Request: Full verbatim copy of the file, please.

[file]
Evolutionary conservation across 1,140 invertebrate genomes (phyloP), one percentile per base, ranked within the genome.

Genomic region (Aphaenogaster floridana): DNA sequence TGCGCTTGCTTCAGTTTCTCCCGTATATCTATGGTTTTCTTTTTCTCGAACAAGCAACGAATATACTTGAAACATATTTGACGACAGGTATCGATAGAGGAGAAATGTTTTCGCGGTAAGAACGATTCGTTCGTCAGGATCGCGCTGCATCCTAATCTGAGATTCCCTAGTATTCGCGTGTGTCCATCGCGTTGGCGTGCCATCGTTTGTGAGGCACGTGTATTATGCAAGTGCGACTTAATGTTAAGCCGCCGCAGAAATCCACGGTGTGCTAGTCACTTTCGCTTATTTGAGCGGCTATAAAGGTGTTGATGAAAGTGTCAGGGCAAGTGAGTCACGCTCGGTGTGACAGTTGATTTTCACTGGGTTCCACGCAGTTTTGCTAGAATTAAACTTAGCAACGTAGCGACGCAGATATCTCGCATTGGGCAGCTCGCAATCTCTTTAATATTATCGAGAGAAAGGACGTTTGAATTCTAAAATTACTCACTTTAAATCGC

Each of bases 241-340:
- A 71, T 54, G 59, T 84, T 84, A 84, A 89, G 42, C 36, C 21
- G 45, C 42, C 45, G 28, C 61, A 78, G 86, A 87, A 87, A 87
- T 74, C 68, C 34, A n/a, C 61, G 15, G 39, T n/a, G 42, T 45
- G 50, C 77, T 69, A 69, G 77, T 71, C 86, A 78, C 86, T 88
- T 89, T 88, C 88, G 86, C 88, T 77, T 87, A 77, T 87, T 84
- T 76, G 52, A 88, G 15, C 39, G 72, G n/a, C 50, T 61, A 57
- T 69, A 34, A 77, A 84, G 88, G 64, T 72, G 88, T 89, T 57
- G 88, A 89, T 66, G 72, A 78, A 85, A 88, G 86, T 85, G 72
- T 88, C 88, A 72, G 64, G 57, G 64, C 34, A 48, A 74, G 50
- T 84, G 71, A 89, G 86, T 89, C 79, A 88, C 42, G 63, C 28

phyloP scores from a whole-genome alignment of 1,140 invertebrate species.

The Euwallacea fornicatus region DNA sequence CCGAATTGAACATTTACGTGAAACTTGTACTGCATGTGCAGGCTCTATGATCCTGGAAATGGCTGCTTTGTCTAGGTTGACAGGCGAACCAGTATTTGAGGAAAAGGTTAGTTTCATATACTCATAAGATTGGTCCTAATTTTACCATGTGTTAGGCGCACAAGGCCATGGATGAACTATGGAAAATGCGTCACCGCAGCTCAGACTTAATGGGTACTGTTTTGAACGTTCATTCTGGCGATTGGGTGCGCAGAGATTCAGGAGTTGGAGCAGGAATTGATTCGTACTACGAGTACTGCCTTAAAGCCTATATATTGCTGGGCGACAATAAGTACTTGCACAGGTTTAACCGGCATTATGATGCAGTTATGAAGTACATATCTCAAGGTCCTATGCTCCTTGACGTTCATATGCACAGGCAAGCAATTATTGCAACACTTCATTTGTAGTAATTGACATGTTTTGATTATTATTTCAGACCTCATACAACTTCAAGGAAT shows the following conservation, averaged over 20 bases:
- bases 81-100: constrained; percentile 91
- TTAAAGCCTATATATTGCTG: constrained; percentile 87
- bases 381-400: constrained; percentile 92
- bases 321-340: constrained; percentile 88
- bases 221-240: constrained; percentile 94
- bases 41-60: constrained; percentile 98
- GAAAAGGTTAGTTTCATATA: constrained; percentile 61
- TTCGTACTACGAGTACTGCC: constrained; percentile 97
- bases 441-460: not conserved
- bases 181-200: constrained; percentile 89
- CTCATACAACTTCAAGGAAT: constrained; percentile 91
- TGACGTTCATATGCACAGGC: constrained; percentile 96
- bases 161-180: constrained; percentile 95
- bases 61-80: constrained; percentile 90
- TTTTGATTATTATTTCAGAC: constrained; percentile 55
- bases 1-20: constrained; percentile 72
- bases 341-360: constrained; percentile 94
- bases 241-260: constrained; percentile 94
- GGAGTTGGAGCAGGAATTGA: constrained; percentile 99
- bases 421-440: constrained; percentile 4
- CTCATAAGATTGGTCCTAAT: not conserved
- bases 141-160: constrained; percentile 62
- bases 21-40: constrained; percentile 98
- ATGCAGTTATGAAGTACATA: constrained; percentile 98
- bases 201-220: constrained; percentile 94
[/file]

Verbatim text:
Evolutionary conservation across 1,140 invertebrate genomes (phyloP), one percentile per base, ranked within the genome.

Genomic region (Aphaenogaster floridana): DNA sequence TGCGCTTGCTTCAGTTTCTCCCGTATATCTATGGTTTTCTTTTTCTCGAACAAGCAACGAATATACTTGAAACATATTTGACGACAGGTATCGATAGAGGAGAAATGTTTTCGCGGTAAGAACGATTCGTTCGTCAGGATCGCGCTGCATCCTAATCTGAGATTCCCTAGTATTCGCGTGTGTCCATCGCGTTGGCGTGCCATCGTTTGTGAGGCACGTGTATTATGCAAGTGCGACTTAATGTTAAGCCGCCGCAGAAATCCACGGTGTGCTAGTCACTTTCGCTTATTTGAGCGGCTATAAAGGTGTTGATGAAAGTGTCAGGGCAAGTGAGTCACGCTCGGTGTGACAGTTGATTTTCACTGGGTTCCACGCAGTTTTGCTAGAATTAAACTTAGCAACGTAGCGACGCAGATATCTCGCATTGGGCAGCTCGCAATCTCTTTAATATTATCGAGAGAAAGGACGTTTGAATTCTAAAATTACTCACTTTAAATCGC

Each of bases 241-340:
- A 71, T 54, G 59, T 84, T 84, A 84, A 89, G 42, C 36, C 21
- G 45, C 42, C 45, G 28, C 61, A 78, G 86, A 87, A 87, A 87
- T 74, C 68, C 34, A n/a, C 61, G 15, G 39, T n/a, G 42, T 45
- G 50, C 77, T 69, A 69, G 77, T 71, C 86, A 78, C 86, T 88
- T 89, T 88, C 88, G 86, C 88, T 77, T 87, A 77, T 87, T 84
- T 76, G 52, A 88, G 15, C 39, G 72, G n/a, C 50, T 61, A 57
- T 69, A 34, A 77, A 84, G 88, G 64, T 72, G 88, T 89, T 57
- G 88, A 89, T 66, G 72, A 78, A 85, A 88, G 86, T 85, G 72
- T 88, C 88, A 72, G 64, G 57, G 64, C 34, A 48, A 74, G 50
- T 84, G 71, A 89, G 86, T 89, C 79, A 88, C 42, G 63, C 28

phyloP scores from a whole-genome alignment of 1,140 invertebrate species.

The Euwallacea fornicatus region DNA sequence CCGAATTGAACATTTACGTGAAACTTGTACTGCATGTGCAGGCTCTATGATCCTGGAAATGGCTGCTTTGTCTAGGTTGACAGGCGAACCAGTATTTGAGGAAAAGGTTAGTTTCATATACTCATAAGATTGGTCCTAATTTTACCATGTGTTAGGCGCACAAGGCCATGGATGAACTATGGAAAATGCGTCACCGCAGCTCAGACTTAATGGGTACTGTTTTGAACGTTCATTCTGGCGATTGGGTGCGCAGAGATTCAGGAGTTGGAGCAGGAATTGATTCGTACTACGAGTACTGCCTTAAAGCCTATATATTGCTGGGCGACAATAAGTACTTGCACAGGTTTAACCGGCATTATGATGCAGTTATGAAGTACATATCTCAAGGTCCTATGCTCCTTGACGTTCATATGCACAGGCAAGCAATTATTGCAACACTTCATTTGTAGTAATTGACATGTTTTGATTATTATTTCAGACCTCATACAACTTCAAGGAAT shows the following conservation, averaged over 20 bases:
- bases 81-100: constrained; percentile 91
- TTAAAGCCTATATATTGCTG: constrained; percentile 87
- bases 381-400: constrained; percentile 92
- bases 321-340: constrained; percentile 88
- bases 221-240: constrained; percentile 94
- bases 41-60: constrained; percentile 98
- GAAAAGGTTAGTTTCATATA: constrained; percentile 61
- TTCGTACTACGAGTACTGCC: constrained; percentile 97
- bases 441-460: not conserved
- bases 181-200: constrained; percentile 89
- CTCATACAACTTCAAGGAAT: constrained; percentile 91
- TGACGTTCATATGCACAGGC: constrained; percentile 96
- bases 161-180: constrained; percentile 95
- bases 61-80: constrained; percentile 90
- TTTTGATTATTATTTCAGAC: constrained; percentile 55
- bases 1-20: constrained; percentile 72
- bases 341-360: constrained; percentile 94
- bases 241-260: constrained; percentile 94
- GGAGTTGGAGCAGGAATTGA: constrained; percentile 99
- bases 421-440: constrained; percentile 4
- CTCATAAGATTGGTCCTAAT: not conserved
- bases 141-160: constrained; percentile 62
- bases 21-40: constrained; percentile 98
- ATGCAGTTATGAAGTACATA: constrained; percentile 98
- bases 201-220: constrained; percentile 94